Similar to other TKIs such as imatinib and sunitinib, cross reactivity between TKI and non-target substrates can cause side effects. A prospective study by de Groot et al. demonstrated that nine of fifteen patients with advanced medullary thyroid cancer status post thyroidectomy on levothyroxine who received imatinib had to increase thyroxine hormone requirement while on therapy. The authors hypothesized that imatinib increased thyroid hormone clearance through induction of hepatic microsomal enzymes including mixed function oxygenase and uridine diphosphate-glucuronosyltransferase [22]. Rather than affecting the thyroid gland itself, this mechanism suggests that TKI could interfere with active serum level of thyroid hormone leading to worsening of hypothyroidism similarly to what our patient experienced.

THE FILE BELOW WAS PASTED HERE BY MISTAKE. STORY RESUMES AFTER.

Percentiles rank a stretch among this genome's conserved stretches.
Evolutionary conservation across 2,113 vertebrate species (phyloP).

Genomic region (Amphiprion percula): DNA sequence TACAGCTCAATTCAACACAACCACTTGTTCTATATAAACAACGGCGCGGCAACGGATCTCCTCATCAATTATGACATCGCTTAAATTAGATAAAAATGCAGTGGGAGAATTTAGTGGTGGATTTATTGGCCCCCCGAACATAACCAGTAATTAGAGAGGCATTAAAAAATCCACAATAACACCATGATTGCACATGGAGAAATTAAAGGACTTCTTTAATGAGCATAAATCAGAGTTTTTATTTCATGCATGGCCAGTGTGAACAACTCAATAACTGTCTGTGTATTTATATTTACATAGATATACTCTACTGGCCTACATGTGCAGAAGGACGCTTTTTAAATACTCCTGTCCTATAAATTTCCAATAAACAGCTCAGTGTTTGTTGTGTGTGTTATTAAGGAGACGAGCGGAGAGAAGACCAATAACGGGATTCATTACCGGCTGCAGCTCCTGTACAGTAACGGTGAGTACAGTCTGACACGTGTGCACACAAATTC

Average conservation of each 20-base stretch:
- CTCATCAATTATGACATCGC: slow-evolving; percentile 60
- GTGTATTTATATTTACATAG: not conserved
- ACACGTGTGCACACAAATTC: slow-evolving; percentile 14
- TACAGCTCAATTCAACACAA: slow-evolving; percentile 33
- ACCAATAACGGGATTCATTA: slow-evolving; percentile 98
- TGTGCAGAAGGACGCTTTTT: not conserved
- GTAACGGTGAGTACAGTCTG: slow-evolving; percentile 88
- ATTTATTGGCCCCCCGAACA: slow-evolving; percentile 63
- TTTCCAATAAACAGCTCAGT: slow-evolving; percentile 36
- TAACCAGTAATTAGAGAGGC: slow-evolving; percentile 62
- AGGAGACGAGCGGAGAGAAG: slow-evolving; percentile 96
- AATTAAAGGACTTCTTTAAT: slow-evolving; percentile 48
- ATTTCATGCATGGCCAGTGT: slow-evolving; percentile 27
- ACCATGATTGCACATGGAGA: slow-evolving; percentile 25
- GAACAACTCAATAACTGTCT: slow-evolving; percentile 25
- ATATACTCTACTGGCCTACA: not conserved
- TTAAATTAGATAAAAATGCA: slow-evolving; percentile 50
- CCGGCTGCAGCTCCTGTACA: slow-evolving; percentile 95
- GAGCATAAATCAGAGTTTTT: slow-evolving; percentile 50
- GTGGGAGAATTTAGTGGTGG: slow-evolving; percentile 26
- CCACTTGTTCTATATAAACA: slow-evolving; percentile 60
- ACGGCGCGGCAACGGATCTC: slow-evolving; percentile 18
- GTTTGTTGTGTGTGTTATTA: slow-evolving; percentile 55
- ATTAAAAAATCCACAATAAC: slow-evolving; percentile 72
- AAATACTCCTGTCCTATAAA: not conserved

Furthermore, another possible mechanism for TKI-induced hypothyroidism is direct interference of the thyroid gland’s function by blocking iodine uptake and inducing antiperoxidase activity. In a prospective phase I–II study, Mannavola et al. reviewed thyroid function test, thyroid ultrasound as well as radioiodine uptake testing of 24 patients with gastrointestinal stromal tumor treated with sunitinib. Impaired radioiodine uptake was observed by a blunted early radioactive iodine uptake curve suggesting an alteration in the uptake process [23]. Wong et al. demonstrated the antiperoxidase activity of sunitinib by looking at the effect on guaiacol oxidation and protein iodination through lactoperoxidase and concluded that the drug had one-fourth potency of propylthiouracil suggesting potential antiperoxidase activity of TKI [24].